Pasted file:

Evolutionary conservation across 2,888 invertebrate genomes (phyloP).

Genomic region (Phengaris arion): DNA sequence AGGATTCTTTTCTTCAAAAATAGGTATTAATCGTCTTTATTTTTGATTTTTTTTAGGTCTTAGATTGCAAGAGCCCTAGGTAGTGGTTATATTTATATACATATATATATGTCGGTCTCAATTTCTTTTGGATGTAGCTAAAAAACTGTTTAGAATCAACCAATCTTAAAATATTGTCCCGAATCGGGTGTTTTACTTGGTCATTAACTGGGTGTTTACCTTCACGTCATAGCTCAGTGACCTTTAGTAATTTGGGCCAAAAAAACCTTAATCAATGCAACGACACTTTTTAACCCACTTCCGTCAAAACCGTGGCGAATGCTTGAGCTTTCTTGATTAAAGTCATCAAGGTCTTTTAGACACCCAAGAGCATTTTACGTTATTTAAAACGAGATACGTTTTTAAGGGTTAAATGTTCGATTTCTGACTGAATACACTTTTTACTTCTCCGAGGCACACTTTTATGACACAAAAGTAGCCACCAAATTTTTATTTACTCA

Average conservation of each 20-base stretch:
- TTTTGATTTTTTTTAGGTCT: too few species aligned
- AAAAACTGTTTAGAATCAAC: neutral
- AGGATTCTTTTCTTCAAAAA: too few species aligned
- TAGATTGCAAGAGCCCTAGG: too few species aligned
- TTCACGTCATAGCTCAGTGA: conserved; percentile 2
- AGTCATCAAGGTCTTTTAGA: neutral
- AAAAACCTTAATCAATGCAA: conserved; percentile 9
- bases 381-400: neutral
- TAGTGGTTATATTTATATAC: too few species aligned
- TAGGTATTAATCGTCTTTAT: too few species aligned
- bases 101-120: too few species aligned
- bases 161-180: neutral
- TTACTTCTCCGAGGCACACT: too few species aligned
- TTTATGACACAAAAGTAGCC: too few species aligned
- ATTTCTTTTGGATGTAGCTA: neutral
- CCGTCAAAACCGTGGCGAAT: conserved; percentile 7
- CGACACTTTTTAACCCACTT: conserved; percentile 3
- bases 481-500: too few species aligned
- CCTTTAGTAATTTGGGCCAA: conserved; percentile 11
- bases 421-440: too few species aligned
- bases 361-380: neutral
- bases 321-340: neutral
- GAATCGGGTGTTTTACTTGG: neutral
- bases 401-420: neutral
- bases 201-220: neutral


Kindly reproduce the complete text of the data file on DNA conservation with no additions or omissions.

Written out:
Evolutionary conservation across 2,888 invertebrate genomes (phyloP).

Genomic region (Phengaris arion): DNA sequence AGGATTCTTTTCTTCAAAAATAGGTATTAATCGTCTTTATTTTTGATTTTTTTTAGGTCTTAGATTGCAAGAGCCCTAGGTAGTGGTTATATTTATATACATATATATATGTCGGTCTCAATTTCTTTTGGATGTAGCTAAAAAACTGTTTAGAATCAACCAATCTTAAAATATTGTCCCGAATCGGGTGTTTTACTTGGTCATTAACTGGGTGTTTACCTTCACGTCATAGCTCAGTGACCTTTAGTAATTTGGGCCAAAAAAACCTTAATCAATGCAACGACACTTTTTAACCCACTTCCGTCAAAACCGTGGCGAATGCTTGAGCTTTCTTGATTAAAGTCATCAAGGTCTTTTAGACACCCAAGAGCATTTTACGTTATTTAAAACGAGATACGTTTTTAAGGGTTAAATGTTCGATTTCTGACTGAATACACTTTTTACTTCTCCGAGGCACACTTTTATGACACAAAAGTAGCCACCAAATTTTTATTTACTCA

Average conservation of each 20-base stretch:
- TTTTGATTTTTTTTAGGTCT: too few species aligned
- AAAAACTGTTTAGAATCAAC: neutral
- AGGATTCTTTTCTTCAAAAA: too few species aligned
- TAGATTGCAAGAGCCCTAGG: too few species aligned
- TTCACGTCATAGCTCAGTGA: conserved; percentile 2
- AGTCATCAAGGTCTTTTAGA: neutral
- AAAAACCTTAATCAATGCAA: conserved; percentile 9
- bases 381-400: neutral
- TAGTGGTTATATTTATATAC: too few species aligned
- TAGGTATTAATCGTCTTTAT: too few species aligned
- bases 101-120: too few species aligned
- bases 161-180: neutral
- TTACTTCTCCGAGGCACACT: too few species aligned
- TTTATGACACAAAAGTAGCC: too few species aligned
- ATTTCTTTTGGATGTAGCTA: neutral
- CCGTCAAAACCGTGGCGAAT: conserved; percentile 7
- CGACACTTTTTAACCCACTT: conserved; percentile 3
- bases 481-500: too few species aligned
- CCTTTAGTAATTTGGGCCAA: conserved; percentile 11
- bases 421-440: too few species aligned
- bases 361-380: neutral
- bases 321-340: neutral
- GAATCGGGTGTTTTACTTGG: neutral
- bases 401-420: neutral
- bases 201-220: neutral